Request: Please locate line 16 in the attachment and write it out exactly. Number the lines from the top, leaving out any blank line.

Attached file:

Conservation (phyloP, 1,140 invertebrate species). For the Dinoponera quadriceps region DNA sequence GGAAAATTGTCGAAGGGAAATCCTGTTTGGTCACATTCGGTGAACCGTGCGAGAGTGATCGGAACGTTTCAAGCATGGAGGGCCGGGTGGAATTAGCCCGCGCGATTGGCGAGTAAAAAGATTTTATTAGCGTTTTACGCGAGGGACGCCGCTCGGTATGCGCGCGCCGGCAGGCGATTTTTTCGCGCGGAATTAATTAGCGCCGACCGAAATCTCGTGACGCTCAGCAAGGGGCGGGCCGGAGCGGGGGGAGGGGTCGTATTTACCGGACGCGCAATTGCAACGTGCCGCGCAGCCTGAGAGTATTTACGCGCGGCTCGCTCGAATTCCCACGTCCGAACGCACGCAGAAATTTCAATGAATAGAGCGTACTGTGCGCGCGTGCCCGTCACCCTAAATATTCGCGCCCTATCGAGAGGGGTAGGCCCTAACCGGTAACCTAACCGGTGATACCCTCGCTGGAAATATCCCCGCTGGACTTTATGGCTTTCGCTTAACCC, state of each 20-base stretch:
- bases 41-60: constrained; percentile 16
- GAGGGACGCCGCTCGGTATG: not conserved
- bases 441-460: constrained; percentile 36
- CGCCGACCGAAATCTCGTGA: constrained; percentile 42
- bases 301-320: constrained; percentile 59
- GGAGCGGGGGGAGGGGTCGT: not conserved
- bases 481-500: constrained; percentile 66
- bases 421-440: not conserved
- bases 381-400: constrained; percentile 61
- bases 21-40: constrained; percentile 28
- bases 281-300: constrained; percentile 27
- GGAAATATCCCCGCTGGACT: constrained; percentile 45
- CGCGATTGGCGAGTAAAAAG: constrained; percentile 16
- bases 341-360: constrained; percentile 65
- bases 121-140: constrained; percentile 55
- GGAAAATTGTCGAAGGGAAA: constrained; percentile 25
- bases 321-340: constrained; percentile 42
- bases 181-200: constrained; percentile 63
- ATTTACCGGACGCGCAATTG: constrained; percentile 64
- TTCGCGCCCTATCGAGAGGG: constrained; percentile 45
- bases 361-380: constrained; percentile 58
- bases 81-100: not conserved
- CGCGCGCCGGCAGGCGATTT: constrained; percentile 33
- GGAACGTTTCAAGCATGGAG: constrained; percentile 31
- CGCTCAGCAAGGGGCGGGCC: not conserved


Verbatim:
- bases 121-140: constrained; percentile 55